Defamation and Slander Case Seeking $1.5 Million in Damages for Negative Statements

Case Summary:

This is a case review of a defamation and slander lawsuit in which an attorney filed suit against the owner of a restaurant for making what she described as “malicious, willful, and reckless remarks about her, all which were patently untrue.” Those remarks, the attorney said, were intended to “embarrass, humiliate and vilify” her in the community.

The owner of the restaurant claimed that the attorney had dined at his restaurant and left without paying the bill. The owner decided to make an official complaint to the police and while the police were leaving after taking the report, they noticed the attorney in the parking lot of the restaurant. The police questioned her and then placed her under arrest for the Class C Misdemeanor of “Theft Under Fifty Dollars.”

Because of the arrest, the attorney’s name appeared in the local paper’s “Police Blotter”. The negative publicity from this caused the attorney to lose several clients and a substantial sum in lost revenue.

The attorney filed a defamation and slander lawsuit against the restaurant owner. The lawsuit also accused the owner of False Arrest, in addition to the defamation.

Statement of Facts…

On March 3rd, 2011, at about 12:30 p.m. attorney Anne Lund left the courthouse after completing her morning court docket. As she was driving back to her office, she noticed what appeared to be a newly opened Russian Delicatessen, and she decided to stop and have lunch.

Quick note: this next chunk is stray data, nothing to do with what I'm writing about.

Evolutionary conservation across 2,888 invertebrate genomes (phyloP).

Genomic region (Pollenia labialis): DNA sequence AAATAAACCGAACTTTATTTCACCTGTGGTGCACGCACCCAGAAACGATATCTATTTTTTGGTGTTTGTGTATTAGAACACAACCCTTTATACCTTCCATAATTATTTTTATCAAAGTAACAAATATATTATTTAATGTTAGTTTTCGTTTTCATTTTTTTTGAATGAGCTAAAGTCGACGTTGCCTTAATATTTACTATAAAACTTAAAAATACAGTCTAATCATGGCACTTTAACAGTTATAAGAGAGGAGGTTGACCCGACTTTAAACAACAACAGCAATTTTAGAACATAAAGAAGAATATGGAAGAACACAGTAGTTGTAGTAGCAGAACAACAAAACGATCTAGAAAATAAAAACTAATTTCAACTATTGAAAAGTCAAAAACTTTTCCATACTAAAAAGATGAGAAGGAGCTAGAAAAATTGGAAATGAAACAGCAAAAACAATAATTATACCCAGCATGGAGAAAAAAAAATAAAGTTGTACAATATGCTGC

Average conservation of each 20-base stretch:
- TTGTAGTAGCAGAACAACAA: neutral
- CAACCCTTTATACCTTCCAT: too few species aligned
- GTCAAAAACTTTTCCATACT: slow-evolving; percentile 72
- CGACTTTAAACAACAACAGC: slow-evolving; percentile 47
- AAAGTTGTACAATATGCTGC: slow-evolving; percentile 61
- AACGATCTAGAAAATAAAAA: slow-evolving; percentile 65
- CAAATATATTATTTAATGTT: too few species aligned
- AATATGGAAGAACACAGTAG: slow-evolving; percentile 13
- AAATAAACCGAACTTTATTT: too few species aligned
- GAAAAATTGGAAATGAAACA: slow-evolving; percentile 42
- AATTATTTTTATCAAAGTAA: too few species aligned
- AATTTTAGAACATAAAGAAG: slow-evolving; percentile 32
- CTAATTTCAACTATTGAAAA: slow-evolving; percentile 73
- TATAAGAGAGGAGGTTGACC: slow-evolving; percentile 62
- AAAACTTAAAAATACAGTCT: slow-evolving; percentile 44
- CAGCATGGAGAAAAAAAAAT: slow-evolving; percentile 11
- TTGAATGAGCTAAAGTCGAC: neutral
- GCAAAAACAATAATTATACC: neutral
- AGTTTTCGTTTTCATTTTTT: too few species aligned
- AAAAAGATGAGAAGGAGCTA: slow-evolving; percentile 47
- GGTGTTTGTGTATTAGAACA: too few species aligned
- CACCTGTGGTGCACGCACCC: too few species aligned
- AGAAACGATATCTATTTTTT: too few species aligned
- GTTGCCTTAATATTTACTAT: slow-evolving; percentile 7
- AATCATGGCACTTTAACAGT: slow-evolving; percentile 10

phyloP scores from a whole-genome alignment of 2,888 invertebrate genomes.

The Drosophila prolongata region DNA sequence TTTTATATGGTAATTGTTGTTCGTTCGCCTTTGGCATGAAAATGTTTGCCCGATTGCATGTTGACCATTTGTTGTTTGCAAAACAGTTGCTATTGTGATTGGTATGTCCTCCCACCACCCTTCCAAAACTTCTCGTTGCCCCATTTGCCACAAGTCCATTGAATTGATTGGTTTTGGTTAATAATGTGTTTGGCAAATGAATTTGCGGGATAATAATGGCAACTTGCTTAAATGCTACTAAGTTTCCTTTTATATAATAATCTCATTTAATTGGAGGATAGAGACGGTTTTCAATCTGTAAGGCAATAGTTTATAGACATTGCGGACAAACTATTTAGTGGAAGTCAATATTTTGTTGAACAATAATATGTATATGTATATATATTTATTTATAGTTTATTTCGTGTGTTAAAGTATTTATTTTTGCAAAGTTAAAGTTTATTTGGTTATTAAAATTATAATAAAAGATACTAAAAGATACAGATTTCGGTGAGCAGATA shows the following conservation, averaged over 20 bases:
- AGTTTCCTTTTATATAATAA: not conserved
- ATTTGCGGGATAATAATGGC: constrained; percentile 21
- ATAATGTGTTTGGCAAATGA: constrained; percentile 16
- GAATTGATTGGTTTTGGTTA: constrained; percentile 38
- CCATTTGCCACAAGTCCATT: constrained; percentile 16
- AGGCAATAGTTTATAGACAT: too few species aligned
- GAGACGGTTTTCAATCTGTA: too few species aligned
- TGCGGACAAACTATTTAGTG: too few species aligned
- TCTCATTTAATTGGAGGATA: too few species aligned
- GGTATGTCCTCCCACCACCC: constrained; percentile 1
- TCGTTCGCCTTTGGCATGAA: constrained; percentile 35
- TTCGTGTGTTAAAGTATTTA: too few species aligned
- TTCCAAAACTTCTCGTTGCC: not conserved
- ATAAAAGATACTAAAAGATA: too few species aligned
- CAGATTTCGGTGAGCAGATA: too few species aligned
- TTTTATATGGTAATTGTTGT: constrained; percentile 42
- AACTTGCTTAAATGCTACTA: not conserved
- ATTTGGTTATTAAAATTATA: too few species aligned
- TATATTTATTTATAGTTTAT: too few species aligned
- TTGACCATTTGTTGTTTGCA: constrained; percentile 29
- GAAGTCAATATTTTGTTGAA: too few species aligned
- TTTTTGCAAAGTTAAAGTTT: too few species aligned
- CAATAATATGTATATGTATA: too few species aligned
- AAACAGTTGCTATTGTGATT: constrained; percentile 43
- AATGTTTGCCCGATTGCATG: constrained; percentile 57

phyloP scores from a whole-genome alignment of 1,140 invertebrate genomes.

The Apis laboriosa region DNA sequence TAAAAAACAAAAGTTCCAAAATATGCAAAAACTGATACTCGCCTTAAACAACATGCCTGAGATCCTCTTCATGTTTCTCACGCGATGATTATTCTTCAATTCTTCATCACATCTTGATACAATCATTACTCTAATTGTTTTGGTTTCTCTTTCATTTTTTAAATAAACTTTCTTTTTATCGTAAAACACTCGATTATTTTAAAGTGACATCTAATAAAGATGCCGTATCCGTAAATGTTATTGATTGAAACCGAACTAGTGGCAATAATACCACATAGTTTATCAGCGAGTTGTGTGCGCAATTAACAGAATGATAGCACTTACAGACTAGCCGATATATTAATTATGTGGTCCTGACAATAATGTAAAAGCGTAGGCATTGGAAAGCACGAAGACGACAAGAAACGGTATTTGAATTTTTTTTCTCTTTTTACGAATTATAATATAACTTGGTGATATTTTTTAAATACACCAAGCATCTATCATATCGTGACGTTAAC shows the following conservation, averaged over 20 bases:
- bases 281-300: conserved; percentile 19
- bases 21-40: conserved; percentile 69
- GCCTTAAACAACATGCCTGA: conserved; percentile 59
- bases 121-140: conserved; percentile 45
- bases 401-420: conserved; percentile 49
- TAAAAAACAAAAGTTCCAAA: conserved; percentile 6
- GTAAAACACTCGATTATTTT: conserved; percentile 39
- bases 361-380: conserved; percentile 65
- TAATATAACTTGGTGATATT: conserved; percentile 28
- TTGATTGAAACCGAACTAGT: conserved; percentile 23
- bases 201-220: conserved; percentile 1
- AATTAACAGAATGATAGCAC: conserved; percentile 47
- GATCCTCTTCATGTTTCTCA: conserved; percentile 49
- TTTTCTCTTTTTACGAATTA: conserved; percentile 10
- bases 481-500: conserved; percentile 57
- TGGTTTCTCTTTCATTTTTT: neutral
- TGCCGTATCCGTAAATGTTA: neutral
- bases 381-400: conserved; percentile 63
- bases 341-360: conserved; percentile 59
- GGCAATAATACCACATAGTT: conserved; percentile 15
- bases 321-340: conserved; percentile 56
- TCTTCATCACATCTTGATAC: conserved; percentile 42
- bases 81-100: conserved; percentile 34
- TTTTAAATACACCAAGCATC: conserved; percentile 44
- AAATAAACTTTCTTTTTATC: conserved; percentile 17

After being seated, she ordered a spinach salad, a roast beef sandwich and a coke. While waiting for her meal, Lund heard someone at the next table call her name. She immediately recognized the person as another attorney she knew from the courthouse. Lund said hello. About 20 minutes later, and after finishing her meal Lund beckoned to her waiter and asked for her check. The check amounted to $15.65. Lund took out a twenty-dollar bill and left it on the table to cover the check and tip.

After leaving the money, she stood up, walked past the cash register and out the front door of the restaurant. The restaurant’s owner Marty Nekt was the only person permitted to use the cash register. Nekt had stepped away from the register for a couple of minutes. When he returned and saw Lund’s empty table, he called her waiter over and asked him if the woman paid him. The waiter said no so Nekt called the police.

The police happened to be close by and responded within less than five minutes. Nekt told them a woman had just finished eating and had walked out without paying her bill. He described her to the police as wearing a black skirt with a red blouse. Nekt became upset with the officers when they told him all they could do was file the report. The police, not amused, left the restaurant.

As they were about to get back into their squad car, the officers noticed two women speaking in the adjacent parking lot. One of the women was wearing a black skirt with a red blouse. They approached the woman, who turned out to be Lund, and began to question her.

When they confirmed she just left the restaurant only minutes before, they asked her if she paid her bill. Lund said of course she did. The officers asked her if she had a credit or debit card receipt. Lund said she had no receipt since she had paid in cash. The police officers asked her to turn around. They arrested her for the Class C Misdemeanor of “Theft Under Fifty Dollars.”

Shortly after, Lund was booked into the county jail where she sat for seven hours until the local magistrate set her bail. She paid the $100 bail in cash and left. Livid, she drove back to the restaurant and confronted Nekt. She threatened him with a false arrest and defamation and slander lawsuit for telling the police she left without paying her check.